“In eyedrop form. Inside that liquid are millions of nanobots. Put the drops in your eyes and the nanobots migrate to your optic never and read and store the signals there.” The Bishop then instructs him about the scanner built into an innocuous vending machine: “Just so you know, the upload is sort of painful. It’s like an electrical shock to your optic nerve.” (PP.113-114, The Android’s Dream).
Later, after the agent locates the appropriate vending machine and presses selection B4 as instructed:
“It felt like someone had stabbed him directly in both eyeballs. Archie crumpled, banging his head on the vending machine on the way down.”
Sort of painful. Yeah.
The story moves quickly and the various players with their shifting alliances and motivations certainly kept this reader on his toes. That said, there were two things that did bump me. The first was the revelation that the cruise ship on which Harry and Robin find refuge just happens to be a veteran ship headed to Chagfun, the site of a battle that has haunted Harry for years. The second was the loophole in the ascension ceremony that allows Robin to turn the tables on the Nidu. These developments felt a little too convenient.
Still, these are only minor quibbles in what turned out to be a very entertaining read. Plenty of action, satire, off-beat characters, and an intricate plot make for an immensely enjoyable book. At the end of the day, I can’t say it trumps Old Man’s War (in all fairness, I have yet to read a new scifi book that does), but it’s certainly a novel I will highly recommend – and never expect to get back.
So, what did everyone else think? Let’s hear your thoughts on the book and any questions you may have for Mr. Scalzi who has kindly agreed to drop by and visit with us later in the week.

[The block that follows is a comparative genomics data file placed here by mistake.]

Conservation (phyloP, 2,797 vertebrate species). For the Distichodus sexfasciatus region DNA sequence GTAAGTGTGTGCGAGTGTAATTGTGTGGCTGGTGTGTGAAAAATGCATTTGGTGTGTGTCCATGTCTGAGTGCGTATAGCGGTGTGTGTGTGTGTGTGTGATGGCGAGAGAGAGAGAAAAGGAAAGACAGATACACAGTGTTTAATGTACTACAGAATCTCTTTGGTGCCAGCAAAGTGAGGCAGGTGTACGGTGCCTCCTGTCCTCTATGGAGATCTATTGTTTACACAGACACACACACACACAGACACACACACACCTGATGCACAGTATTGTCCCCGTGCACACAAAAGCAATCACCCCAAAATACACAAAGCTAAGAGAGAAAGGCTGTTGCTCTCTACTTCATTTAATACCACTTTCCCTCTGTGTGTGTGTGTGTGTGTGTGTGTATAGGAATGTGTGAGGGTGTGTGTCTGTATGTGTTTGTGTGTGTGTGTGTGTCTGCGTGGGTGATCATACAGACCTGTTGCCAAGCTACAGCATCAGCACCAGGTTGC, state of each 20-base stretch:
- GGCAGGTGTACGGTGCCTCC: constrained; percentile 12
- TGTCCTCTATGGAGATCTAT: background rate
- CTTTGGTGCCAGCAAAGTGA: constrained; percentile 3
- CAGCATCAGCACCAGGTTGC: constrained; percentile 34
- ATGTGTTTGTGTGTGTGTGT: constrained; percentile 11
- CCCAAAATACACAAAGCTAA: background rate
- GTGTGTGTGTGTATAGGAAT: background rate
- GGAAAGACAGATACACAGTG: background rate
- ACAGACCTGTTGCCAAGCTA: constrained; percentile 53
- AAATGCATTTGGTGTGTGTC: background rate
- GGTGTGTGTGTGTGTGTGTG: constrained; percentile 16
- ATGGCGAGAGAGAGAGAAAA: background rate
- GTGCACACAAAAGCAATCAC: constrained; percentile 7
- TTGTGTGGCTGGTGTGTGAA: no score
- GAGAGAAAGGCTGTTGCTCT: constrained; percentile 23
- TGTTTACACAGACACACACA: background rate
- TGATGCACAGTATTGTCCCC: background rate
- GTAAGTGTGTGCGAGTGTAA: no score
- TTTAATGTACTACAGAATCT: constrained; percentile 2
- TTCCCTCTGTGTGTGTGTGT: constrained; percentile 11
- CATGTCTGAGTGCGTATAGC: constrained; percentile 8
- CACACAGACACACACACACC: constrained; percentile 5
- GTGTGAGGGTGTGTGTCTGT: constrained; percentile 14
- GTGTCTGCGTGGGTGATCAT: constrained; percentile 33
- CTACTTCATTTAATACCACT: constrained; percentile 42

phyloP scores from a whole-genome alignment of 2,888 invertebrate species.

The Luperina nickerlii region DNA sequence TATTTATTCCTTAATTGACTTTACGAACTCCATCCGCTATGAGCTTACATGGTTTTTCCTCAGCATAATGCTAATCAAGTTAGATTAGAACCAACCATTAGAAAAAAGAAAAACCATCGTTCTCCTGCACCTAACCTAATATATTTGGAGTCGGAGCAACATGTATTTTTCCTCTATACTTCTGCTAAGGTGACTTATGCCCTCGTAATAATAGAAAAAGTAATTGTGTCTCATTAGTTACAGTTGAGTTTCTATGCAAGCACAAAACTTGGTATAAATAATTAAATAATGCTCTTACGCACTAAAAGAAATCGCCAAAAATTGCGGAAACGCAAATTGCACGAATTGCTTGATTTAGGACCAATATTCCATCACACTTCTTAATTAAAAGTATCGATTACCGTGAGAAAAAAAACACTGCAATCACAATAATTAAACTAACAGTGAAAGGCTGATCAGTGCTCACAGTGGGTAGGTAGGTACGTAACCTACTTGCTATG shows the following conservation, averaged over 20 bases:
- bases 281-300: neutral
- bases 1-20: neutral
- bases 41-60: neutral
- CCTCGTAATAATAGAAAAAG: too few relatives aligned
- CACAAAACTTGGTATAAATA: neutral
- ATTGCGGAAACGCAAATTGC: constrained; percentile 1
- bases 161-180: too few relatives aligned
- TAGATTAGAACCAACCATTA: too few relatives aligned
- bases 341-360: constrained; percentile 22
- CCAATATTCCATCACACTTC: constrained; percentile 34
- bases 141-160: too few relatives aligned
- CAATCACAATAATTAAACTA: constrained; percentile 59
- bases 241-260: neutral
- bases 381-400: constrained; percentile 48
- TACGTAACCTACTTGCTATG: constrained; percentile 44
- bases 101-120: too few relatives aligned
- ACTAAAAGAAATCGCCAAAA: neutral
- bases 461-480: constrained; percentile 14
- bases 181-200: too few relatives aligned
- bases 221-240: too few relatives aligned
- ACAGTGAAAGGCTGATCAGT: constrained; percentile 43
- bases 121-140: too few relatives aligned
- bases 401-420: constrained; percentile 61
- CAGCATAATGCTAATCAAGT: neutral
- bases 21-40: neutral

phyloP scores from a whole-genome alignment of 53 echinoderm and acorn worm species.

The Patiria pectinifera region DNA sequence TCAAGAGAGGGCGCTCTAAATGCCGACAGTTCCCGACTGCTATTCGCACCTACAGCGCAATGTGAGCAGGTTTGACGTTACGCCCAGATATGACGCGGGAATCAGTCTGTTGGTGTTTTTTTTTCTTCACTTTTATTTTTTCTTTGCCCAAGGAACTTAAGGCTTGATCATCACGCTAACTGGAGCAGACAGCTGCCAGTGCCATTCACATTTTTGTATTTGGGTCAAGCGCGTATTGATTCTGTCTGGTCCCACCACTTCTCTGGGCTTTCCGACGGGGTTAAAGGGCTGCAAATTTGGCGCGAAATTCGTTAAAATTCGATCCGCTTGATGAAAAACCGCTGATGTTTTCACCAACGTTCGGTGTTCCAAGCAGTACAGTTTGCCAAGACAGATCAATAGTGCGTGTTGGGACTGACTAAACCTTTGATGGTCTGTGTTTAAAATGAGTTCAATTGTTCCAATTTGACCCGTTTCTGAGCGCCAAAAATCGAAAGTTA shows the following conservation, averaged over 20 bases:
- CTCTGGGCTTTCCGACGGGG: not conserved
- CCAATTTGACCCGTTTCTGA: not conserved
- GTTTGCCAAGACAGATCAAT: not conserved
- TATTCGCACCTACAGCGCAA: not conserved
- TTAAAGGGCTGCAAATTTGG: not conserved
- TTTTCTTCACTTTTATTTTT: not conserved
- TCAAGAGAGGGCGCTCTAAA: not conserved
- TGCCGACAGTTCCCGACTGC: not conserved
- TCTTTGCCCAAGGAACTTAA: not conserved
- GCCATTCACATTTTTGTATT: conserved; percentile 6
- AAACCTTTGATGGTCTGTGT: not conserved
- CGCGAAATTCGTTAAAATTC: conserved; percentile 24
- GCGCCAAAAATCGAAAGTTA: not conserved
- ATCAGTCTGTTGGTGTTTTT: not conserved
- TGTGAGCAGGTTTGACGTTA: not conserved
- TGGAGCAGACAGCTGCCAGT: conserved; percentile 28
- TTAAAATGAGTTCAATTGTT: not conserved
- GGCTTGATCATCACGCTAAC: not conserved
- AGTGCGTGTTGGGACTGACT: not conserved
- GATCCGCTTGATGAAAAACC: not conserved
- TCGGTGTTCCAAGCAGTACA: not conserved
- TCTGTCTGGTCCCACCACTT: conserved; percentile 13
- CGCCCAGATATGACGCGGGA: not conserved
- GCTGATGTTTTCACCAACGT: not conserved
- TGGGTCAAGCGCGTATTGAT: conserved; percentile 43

Shansgrl writes: “If you don’t have any other plans at the time, any interest in coming to Shore Leave?”
Answer: Believe it or not, I have no idea what that is.
Susanthetartanturtle writes: “Was there any bit of the poor wee lamb that you didn’t eat?”
Answer: Alas, no testicles.
Airelle writes: “Have you ever been asked to be a food critic?”
Answer: I do occasionally right food reviews for a Vancouver website.
Debra Levey writes: “Did you ever think about being a chef?”
Answer: I have thought about going to chef school once Stargate ends.
Cathie writes: “Have you ever eaten chocolate that you didn’t like?”
Answer: Plenty. I’m not a fan of white chocolate and most milks. Any chocolate/mint combination or chocolate/liquor mix.
Cathie also writes: “What is your favourite book that you have read recently or when you were a child or both?”
Answer: The Android’s Dream of course.
Crazymom writes: “You folks aren’t on any kind of hiatus there, are you?”
Answer: Not yet. We’ll be heading off for our month-long Summer hiatus in mid-June.
Narelle from Aus writes: “In the words of Cookie Monster, “Oh boy, oh boy, oh boy, oh boy”. My Sony Reader just arrived. Have 5000 books just waiting to be uploaded.”
Answer: Yeah, Rob Cooper was talking about this today. So, were the 5000 titles included with the purchase of the reader? Did you get to pick some? If not, what kind of titles make up the library? How do you like it?
Arctic Goddess writes: “ How important is it to the actor to have first billing in a series?”
Answer: Is this some sort of trick question?
Kellie writes: “Don’t know if you’ve heard about the fires in the Northern California mountains but… we almost burned up!”
Answer: Hey, Kellie. Checked out your blog for the blow-by-blow account. Happy to hear you’re alright. Love the dogs. And the asocial cat.
Deeds writes: “Have you eaten at Metro, near Canada Place?”
Answer: Yep. It was hit and miss for us.
Beverly writes: “My beloved 17-year old cat passed away Friday, and I have been a basket case ever since.”
Answer: Sorry for your loss, Bev.
Michelle writes: “ Speaking of blogging, the NY Times magazine today features a cover story about a young woman who took “blog sharing” to extreme lengths and lived to regret it… What do you think — snappy writer or self-absorbed poser?”
Answer: I say very interesting reading. Thanks for the link.
Penny writes: “Did I miss the entry for June’s BOTM selection??”
Answer: Nope. It’s really more of a Book of the Month and a half Club as I try to give readers enough time to read all three selections if they so choose.